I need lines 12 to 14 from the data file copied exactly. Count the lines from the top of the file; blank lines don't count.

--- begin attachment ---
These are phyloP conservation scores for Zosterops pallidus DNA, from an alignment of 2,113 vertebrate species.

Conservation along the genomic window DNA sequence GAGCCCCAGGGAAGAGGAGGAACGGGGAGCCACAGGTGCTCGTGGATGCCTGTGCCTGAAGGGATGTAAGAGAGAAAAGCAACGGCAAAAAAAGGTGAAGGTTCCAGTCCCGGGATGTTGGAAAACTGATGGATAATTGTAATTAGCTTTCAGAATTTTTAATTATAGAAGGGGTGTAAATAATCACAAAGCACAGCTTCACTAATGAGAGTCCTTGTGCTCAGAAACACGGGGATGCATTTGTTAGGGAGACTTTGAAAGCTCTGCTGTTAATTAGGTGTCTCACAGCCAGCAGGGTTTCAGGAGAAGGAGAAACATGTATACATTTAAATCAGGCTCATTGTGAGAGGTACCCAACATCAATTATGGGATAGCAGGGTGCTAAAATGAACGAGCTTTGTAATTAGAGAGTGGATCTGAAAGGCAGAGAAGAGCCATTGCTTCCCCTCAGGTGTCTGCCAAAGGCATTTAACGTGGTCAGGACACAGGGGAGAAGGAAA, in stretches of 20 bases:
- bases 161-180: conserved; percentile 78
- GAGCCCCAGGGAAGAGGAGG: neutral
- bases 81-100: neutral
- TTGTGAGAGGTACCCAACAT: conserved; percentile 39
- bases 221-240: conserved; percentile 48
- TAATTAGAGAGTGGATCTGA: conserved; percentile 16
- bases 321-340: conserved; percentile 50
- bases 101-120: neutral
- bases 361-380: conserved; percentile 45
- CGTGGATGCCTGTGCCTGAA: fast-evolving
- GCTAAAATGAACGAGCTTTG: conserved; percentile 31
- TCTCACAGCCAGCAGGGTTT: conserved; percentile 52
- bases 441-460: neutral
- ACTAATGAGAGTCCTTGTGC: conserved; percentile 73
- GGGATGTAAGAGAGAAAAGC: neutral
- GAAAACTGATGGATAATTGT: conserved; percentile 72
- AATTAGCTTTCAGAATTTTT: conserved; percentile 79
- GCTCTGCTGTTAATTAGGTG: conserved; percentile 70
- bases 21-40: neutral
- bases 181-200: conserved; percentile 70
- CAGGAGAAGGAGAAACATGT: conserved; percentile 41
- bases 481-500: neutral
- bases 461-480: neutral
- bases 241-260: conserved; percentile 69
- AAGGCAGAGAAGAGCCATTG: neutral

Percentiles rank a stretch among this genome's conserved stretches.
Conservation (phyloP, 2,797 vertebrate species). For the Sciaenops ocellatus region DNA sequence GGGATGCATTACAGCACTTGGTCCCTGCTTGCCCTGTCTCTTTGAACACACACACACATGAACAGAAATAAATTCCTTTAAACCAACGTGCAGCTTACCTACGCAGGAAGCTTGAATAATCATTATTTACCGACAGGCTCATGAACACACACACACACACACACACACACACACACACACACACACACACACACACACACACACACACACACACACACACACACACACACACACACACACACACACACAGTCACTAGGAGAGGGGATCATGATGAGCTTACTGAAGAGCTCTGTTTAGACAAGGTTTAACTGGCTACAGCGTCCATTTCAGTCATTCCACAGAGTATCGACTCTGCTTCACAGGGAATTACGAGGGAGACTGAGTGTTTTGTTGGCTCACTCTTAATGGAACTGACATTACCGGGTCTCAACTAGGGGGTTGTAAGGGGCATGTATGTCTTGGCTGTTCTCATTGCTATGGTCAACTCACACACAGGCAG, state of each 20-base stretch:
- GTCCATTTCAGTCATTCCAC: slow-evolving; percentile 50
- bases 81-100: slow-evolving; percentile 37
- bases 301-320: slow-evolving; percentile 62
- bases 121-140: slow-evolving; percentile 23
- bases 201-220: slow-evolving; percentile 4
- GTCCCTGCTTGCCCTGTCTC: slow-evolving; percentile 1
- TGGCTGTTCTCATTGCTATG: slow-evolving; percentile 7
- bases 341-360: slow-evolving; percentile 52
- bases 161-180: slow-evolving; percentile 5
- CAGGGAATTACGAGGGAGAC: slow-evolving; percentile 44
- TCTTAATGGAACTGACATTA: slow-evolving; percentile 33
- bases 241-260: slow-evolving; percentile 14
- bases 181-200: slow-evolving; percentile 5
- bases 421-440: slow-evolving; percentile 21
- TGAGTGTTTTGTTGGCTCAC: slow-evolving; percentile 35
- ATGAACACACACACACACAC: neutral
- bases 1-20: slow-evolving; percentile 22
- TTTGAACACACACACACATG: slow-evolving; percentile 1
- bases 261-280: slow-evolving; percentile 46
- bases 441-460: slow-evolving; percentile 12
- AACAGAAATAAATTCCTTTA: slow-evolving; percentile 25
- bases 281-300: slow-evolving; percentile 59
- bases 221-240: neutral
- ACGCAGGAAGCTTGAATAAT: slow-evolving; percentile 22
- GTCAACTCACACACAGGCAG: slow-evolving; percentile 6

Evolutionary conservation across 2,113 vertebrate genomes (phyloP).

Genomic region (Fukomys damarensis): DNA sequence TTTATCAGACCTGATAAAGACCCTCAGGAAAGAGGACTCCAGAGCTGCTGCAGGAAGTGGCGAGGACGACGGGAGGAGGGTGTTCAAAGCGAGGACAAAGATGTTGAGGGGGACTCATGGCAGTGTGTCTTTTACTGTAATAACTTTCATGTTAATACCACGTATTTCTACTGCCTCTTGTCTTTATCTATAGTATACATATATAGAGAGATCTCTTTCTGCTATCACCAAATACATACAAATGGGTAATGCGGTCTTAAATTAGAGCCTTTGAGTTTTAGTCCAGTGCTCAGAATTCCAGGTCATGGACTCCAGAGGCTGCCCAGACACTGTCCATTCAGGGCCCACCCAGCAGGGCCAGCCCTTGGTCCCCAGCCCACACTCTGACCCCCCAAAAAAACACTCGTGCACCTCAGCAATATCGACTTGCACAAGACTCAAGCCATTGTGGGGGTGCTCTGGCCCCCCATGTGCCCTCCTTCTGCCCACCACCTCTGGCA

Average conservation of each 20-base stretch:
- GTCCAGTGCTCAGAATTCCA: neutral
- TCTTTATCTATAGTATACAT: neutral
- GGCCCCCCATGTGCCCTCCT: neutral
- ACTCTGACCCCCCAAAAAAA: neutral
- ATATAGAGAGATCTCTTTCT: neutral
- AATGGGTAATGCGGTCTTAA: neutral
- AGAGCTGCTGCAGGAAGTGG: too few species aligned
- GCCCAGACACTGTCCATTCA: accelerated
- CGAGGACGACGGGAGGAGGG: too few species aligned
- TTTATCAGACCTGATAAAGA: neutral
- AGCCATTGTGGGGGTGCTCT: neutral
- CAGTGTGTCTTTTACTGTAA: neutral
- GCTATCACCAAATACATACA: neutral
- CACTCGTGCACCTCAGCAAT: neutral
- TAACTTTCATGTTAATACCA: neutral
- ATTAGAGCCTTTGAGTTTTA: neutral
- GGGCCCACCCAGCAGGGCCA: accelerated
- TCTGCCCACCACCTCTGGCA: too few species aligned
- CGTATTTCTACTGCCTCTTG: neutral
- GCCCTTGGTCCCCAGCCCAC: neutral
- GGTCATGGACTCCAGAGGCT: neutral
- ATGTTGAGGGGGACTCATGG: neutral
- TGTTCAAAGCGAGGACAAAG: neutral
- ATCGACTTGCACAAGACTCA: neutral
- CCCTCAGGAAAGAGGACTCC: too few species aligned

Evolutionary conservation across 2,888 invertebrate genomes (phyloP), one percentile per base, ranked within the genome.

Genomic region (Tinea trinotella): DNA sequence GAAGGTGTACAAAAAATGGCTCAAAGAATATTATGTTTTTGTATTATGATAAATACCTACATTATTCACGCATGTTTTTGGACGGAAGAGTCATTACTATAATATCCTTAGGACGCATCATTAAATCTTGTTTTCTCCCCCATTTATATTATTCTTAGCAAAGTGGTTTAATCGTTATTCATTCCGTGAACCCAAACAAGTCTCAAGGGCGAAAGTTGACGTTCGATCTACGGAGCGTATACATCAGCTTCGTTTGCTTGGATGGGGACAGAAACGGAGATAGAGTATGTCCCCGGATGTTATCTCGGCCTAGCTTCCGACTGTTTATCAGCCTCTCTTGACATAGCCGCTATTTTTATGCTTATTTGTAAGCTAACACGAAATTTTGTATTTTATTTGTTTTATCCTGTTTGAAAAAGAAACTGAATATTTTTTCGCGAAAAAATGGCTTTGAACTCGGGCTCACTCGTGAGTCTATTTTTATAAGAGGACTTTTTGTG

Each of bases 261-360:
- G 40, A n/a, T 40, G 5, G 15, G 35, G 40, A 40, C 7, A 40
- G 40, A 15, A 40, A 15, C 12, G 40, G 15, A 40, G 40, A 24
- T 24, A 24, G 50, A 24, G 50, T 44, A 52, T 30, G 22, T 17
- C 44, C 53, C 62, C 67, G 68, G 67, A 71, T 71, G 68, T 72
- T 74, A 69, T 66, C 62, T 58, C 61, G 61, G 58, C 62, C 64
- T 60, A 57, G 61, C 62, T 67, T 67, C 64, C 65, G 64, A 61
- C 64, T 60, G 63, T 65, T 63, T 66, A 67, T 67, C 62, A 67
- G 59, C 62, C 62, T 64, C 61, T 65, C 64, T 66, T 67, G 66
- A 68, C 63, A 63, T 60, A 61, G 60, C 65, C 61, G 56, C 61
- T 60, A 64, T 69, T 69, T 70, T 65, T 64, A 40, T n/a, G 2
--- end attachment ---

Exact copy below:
- CGTGGATGCCTGTGCCTGAA: fast-evolving
- GCTAAAATGAACGAGCTTTG: conserved; percentile 31
- TCTCACAGCCAGCAGGGTTT: conserved; percentile 52